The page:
Netflix’s surreal strategy

Fact: Margins at the DVD business are expected to be around 50 per cent next quarter, and account for four-fifths of domestic profit. Margins for streaming are at about 8 per cent.

Strategy: Heavier focus on streaming.

Netflix CEO explanation

Price change and service changes in quick succession… and the ensuing customer dissatisfaction.

An excellent current-events case to bring to the classroom.

via the netflix blog:

I messed up. I owe everyone an explanation.

It is clear from the feedback over the past two months that many members felt we lacked respect and humility in the way we announced the separation of DVD and streaming, and the price changes. That was certainly not our intent, and I offer my sincere apology. I’ll try to explain how this happened.


Netflix throttling

[F]or a company like NetFlix, frequent customers are less profitable than other users. NetFlix customers who return their movies more quickly, require more service, and incur additional shipping costs, reducing profitability. Each DVD mailed and returned costs the company 78¢ in postage alone. There are other processing, handling, and breakage costs as well.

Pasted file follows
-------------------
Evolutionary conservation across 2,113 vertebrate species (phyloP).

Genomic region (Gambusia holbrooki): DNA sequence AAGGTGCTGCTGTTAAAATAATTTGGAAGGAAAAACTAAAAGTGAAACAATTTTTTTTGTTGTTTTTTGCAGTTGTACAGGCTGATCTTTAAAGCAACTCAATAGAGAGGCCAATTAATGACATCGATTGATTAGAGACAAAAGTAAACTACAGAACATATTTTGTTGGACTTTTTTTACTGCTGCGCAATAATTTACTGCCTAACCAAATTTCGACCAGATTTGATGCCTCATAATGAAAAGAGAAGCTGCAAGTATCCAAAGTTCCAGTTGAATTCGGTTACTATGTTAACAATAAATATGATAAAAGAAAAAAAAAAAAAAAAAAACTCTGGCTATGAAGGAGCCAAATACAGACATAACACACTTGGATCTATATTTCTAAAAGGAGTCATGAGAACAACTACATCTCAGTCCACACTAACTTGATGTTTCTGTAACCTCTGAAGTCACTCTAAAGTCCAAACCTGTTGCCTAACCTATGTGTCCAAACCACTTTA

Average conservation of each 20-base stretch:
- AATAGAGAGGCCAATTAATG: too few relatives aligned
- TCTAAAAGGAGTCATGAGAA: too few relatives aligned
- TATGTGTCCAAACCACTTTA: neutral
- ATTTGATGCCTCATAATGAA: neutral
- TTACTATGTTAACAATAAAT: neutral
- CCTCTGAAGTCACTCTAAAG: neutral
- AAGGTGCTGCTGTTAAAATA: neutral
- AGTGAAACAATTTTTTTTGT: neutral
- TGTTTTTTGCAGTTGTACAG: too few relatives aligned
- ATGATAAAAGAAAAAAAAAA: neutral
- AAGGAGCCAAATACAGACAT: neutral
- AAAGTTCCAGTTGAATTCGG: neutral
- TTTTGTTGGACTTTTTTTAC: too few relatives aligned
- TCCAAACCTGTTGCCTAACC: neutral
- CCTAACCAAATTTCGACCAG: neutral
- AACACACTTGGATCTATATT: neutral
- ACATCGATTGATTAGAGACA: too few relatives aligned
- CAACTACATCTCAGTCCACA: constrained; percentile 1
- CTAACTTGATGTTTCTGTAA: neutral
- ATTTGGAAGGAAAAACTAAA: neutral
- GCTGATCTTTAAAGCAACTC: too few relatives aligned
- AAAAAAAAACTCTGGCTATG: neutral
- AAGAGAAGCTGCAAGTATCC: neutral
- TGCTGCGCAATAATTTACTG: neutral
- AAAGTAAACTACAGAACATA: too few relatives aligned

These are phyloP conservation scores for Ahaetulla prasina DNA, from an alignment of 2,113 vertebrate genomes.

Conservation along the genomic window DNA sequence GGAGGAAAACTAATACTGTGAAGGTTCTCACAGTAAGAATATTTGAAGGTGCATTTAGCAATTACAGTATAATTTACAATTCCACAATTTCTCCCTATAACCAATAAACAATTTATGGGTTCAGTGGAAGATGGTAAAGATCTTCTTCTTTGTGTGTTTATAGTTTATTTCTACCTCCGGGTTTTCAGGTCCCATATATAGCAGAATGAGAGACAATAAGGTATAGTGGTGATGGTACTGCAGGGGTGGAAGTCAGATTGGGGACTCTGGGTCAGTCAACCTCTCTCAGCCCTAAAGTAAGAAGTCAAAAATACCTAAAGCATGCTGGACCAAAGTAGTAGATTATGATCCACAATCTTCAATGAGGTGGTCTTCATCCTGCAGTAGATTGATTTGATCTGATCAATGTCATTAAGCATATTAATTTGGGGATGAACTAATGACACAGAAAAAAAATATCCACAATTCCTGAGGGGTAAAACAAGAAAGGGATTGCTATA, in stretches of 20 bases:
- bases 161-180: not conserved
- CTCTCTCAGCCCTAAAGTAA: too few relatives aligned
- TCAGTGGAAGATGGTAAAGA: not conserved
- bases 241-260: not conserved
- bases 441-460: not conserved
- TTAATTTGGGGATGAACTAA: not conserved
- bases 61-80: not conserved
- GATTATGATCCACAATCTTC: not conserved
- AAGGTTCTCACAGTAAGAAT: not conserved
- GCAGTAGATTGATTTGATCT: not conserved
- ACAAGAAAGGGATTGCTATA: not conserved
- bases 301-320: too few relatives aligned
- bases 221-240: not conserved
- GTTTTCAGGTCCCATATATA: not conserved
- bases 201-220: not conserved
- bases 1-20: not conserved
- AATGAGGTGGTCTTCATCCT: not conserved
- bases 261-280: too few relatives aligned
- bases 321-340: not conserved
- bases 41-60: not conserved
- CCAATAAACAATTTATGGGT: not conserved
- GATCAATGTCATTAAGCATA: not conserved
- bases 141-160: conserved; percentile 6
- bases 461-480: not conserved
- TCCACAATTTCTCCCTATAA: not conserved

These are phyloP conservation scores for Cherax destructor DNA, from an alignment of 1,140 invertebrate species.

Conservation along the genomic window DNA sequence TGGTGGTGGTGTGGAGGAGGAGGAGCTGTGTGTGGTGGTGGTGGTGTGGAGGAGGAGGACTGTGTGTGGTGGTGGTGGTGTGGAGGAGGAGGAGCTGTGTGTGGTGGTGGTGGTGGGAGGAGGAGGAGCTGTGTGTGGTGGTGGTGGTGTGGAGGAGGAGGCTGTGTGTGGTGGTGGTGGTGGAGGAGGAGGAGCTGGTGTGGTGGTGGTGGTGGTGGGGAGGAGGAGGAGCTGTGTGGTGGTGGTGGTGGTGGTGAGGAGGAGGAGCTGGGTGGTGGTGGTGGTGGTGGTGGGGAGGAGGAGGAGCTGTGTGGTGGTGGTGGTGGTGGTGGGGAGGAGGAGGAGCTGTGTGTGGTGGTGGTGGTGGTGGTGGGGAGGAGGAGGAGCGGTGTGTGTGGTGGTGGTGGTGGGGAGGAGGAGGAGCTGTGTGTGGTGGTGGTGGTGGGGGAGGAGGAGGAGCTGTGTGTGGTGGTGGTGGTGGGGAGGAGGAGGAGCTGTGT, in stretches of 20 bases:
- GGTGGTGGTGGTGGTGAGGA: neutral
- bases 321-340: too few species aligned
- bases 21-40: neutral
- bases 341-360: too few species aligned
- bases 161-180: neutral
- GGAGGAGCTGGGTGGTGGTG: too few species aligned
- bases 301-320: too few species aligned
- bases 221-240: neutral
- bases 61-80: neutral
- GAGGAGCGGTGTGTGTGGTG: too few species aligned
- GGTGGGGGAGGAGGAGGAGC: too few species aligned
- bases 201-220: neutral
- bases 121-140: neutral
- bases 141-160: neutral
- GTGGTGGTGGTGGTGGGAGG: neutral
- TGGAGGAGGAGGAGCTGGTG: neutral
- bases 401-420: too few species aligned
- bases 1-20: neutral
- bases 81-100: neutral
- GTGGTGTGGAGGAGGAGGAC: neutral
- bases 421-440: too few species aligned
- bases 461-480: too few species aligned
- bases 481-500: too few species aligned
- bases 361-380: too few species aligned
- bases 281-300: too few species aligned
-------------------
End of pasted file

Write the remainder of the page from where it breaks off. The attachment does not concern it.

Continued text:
So what does NetFlix do? They use a poorly named “fairness algorithm” to slow down deliveries to heavy users, preventing them from watching, returning, and ordering even more movies. By reducing interactions with these customers, NetFlix reduces its costs and increases its profits. This is the kind of bottom line thinking that makes accountants proud.

Here’s the problem: NetFlix’s heavy users are also their most likely heavy promoters. (Brand Story)

Netflix to employees: Take as much vacation as you want

Employees at the online movie retailer often leave for three, four, even five weeks at a time and never clock in or out. Vacation limits and face-time requirements, says Netflix Chief Executive Reed Hastings, are “a relic of the industrial age.”

“The worst thing is for a manager to come in and tell me: `Let’s give Susie a huge raise because she’s always in the office.’ What do I care? I want managers to come to me and say: `Let’s give a really big raise to Sally because she’s getting a lot done’ – not because she’s chained to her desk.” (San Jose Mercury News)